Mike Sekowsky and Murphy Anderson original artists
THIS is the comic that started it all. THIS is the book that started The Marvel Age of Comics.

What? You thought I was gonna say something about The Silver Age of Comics? Nah. That came a few years earlier with the Flash's debut in SHOWCASE #4 (1956). Oh sure, I suppose this could be pointed to as the initial gathering of DC Comic's revitalized roster of costumed characters, a big success in and of itself, but that's become almost incidental over the year's to the fabled Tale of the Telling Tee Time...
You've all heard it before. Industry leader National Comics' big-wig Jack Liebowitz is out playing a round of golf with Martin Goodman, publisher of a tiny competing firm known then as Atlas. Apparently lording it over his small-fry golfing partner, the DC exec brags that this new Justice League comic that they'd just started up is selling like crazy. Much to Liebowitz's surprise--and delight--super-heroes appear to be back in fashion. Can't argue with the kind of sales numbers he'd been getting, after all. Making note of this potential profit-making direction for his own line of comics, Goodman quickly returns to the office and instructs his head editor and writer, Stan Lee, to rush out their own JLA knockoff. Stan's response? FANTASTIC FOUR #1. And thus are legends born.


When confronted with this oft-repeated tale during a panel appearance at the 2001 San Diego Comics Convention (and recently reprinted in the 26th issue of Roy Thomas' indispensable ALTER EGO mag), National/DC's publisher at the time, Irwin Donenfeld, blithely dismisses the entire scenario with a terse, "Never happened."

And maybe it didn't. But then, what exactly DID happen that afternoon out on the links? Well, all these years later, who can truly say for sure, but it's entirely possible that there was more than one detail that differed from later accounts and instead, something like the following might've occurred...

"Hmm. This looks like a tough shot. I think I'll need my number 9 iron. Marty?"

"Yessir, Mr. Liebowitz--here you are."

"Thanks boy. Say, are you still with that small firm? What is it they're calling it these days--Alas Comics?..."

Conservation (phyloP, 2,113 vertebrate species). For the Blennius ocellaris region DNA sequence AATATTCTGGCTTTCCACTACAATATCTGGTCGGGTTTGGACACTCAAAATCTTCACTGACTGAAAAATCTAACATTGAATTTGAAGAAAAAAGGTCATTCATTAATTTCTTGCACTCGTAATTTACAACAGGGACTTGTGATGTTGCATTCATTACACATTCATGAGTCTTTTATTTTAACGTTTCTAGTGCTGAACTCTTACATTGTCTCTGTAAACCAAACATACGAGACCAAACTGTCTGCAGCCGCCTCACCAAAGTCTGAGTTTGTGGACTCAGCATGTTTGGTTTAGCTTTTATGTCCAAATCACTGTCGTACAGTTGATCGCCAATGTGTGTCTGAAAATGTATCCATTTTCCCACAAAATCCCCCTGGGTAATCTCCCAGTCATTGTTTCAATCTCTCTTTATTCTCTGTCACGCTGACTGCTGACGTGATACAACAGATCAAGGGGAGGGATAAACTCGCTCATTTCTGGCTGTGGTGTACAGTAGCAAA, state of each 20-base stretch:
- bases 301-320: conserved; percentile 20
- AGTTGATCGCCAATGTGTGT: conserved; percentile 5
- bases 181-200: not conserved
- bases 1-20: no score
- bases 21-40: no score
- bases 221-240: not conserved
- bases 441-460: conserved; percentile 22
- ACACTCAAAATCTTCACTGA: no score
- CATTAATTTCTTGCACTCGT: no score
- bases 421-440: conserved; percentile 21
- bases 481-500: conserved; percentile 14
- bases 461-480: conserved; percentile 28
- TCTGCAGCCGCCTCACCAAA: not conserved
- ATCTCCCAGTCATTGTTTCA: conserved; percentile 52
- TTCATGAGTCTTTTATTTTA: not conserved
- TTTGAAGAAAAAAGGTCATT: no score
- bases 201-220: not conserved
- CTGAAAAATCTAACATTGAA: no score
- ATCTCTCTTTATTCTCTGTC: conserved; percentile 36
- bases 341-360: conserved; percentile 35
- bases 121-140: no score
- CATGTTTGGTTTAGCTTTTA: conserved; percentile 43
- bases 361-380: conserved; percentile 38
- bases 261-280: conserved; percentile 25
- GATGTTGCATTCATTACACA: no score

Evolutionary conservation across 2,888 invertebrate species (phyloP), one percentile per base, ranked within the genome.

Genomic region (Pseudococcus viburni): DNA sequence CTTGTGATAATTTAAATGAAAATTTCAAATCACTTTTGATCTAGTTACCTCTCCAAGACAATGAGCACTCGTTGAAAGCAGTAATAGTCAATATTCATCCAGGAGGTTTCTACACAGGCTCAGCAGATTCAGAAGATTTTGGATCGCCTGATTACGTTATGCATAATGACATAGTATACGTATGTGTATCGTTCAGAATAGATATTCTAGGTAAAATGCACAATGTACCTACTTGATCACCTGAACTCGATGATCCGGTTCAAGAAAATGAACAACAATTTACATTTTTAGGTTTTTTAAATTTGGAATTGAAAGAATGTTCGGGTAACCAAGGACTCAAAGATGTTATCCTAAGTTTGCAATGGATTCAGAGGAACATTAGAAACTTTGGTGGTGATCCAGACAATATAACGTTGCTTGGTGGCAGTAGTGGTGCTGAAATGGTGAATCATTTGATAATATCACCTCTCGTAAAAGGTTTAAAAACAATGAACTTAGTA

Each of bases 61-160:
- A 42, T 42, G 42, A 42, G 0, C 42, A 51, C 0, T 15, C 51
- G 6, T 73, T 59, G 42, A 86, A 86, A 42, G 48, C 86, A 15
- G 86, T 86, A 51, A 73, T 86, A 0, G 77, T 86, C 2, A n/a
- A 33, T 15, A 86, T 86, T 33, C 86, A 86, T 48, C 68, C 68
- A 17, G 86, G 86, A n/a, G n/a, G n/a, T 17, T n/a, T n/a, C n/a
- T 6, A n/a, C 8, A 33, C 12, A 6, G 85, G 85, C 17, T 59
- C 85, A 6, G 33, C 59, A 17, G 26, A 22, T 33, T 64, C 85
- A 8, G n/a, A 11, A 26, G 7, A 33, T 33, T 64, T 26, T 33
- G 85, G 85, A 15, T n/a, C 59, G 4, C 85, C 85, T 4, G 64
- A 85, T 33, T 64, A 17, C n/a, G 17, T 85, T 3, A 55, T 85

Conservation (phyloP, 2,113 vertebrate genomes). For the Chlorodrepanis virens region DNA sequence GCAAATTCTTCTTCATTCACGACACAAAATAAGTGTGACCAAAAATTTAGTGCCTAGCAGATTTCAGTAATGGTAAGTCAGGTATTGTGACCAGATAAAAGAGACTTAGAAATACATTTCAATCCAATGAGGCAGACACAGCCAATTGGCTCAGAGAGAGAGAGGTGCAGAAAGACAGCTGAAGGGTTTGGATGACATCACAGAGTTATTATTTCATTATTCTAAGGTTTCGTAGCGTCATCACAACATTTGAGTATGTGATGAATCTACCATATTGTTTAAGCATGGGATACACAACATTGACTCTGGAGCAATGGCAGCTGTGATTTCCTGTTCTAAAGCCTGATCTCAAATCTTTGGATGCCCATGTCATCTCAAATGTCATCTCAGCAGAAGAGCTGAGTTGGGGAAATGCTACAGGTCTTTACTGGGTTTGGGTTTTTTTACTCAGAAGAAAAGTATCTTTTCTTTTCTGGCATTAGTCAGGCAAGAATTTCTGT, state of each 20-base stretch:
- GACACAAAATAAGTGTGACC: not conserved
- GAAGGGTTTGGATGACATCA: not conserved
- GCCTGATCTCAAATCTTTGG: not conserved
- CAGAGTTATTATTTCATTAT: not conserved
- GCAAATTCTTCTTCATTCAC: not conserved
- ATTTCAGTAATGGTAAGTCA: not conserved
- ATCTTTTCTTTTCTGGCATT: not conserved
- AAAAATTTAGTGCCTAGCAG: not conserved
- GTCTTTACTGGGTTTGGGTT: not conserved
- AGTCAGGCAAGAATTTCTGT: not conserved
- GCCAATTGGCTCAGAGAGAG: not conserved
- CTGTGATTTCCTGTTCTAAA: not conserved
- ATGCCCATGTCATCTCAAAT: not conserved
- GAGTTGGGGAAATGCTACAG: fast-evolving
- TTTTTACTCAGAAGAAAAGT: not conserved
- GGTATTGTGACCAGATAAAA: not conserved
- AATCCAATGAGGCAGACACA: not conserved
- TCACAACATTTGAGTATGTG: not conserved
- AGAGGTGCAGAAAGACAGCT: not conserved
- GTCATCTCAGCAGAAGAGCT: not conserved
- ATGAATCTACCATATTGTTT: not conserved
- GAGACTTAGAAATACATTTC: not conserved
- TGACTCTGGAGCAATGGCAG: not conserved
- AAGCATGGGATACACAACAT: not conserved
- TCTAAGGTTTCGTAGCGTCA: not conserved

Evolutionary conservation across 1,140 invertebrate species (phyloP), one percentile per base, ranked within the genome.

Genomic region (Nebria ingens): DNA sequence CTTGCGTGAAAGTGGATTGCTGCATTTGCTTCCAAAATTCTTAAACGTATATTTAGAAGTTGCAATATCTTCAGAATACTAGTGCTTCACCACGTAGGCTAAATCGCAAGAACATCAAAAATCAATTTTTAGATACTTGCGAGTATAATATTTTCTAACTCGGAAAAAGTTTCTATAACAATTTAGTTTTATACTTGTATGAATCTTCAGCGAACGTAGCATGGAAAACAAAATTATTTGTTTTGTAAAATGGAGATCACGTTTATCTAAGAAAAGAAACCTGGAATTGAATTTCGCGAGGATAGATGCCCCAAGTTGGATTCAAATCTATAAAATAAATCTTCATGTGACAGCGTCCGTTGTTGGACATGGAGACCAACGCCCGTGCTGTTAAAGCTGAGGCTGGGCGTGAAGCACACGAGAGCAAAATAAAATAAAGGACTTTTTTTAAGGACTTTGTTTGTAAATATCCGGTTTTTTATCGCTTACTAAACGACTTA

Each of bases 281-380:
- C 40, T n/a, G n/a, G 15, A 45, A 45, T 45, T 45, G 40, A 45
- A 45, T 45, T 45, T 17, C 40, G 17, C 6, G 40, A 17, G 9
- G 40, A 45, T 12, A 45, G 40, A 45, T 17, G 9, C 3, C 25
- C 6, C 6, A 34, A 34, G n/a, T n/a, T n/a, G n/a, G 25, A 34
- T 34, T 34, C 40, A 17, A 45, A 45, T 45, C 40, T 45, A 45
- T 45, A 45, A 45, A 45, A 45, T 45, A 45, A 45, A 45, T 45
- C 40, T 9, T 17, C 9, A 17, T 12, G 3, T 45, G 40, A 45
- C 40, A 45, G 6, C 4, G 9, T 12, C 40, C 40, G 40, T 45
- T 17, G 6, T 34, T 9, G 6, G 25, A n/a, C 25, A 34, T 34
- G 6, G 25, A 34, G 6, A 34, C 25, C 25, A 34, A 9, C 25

"Atlas, Mr. Liebowitz, and I don't just work there--I'm the publisher!"

"So you are my boy, so you are. Forgive me. Sometimes it's hard for me to comprehend the notion that you and I are in the same business--BLAST IT ALL! That was lined up perfectly--what happened? I'm going to need my 6 iron for the next shot..."

"Here Mr. L. Say, any chance you can give me some sorta tip?..."

"Marty, you need to ask? Do your job well, and you know you'll receive your standard gratuity?..."

"I'm not talking about the two dollars, sir. I mean do you have any tips for me regarding the comics business?..."

"Oh. That's an entirely different matter. Well, let me think. I don't follow the books all that closely, you understand? Sort of a tawdry field to be in, m'boy, even if we are the Cadillac on the proverbial comics car lot ..."

"Yes, sir, but if you've ANYTHING that could aid a struggling little outfit?..."

"There IS one thing, now that I've considered it for a moment. We had this particular book a few months back, y'see, and sales just went through the roof. One of my editors threw together a bunch of our costumed super characters, made them into a team. Called them something like, oh, I don't know-- Justice Fighters of America, or somesuch? Doesn't really matter--THEY'RE not what convinced the illiterate unwashed urchins of our storied land to plunk down their dimes. m'boy..."

"They're not?..."

"Not at all. Everyone knows super-heroes are totally outmoded, a thing of the past. Their inclusion in that book was strictly incidental, you might even say, accidental. Do you know what REALLY sold that book, boy?..."


"The giant starfish on the cover!!"

"Giant starfish?.."

"You can take it to the bank, son. For awhile there it was gorillas, then it was dinosaurs. Why shouldn't it now be enormous sea creatures? Why, do you know how many of those sea monkeys we sell in our books every month? It only stands to reason with the increased popularity of home aquariums that the youth of the nation have become a babbling mass of fish fanatics? I'm telling you as sure as I'm standing here, it was the starfish, NOT the ridiculous characters in the bright tights that sold that book. Now, just let me take my shot, would you Marty?..."

"Yes, sir--THANK YOU, sir!..."

...and now let me take MY shot, thought a scheming Martin Goodman to himself, leaving the greens shortly thereafter (pocketing his two bucks first, of course), and excitedly calling his chief writer, Stan Lee, instructing him to come up with a book to fit the can't-miss-title, "The Fantastic Fish"! Try as he might, though, the well-seasoned author just couldn't make his publisher's inane directive come to life, and in a fit of despair, drew up a resignation letter instead. Before he had the chance to turn it in, however, his wife Joanie encouraged him to, for once, write the comic he really WANTED to write! After all, what was the worse thing that could happen? Firing a man on the verge of resigning doesn't pack much of a punch, threat-wise. So Stan, smart fella that he was, followed the missus' advice, and thus was born...THE FANTASTIC FOUR #1...

Our enterprising publisher? Well, Goodman didn't notice until it was far too late. The day the book went to press, you see, he was out collecting payments from customers on the newspaper route he'd long maintained in Archie publisher John Goldwater's fancy suburban neighborhood!?!...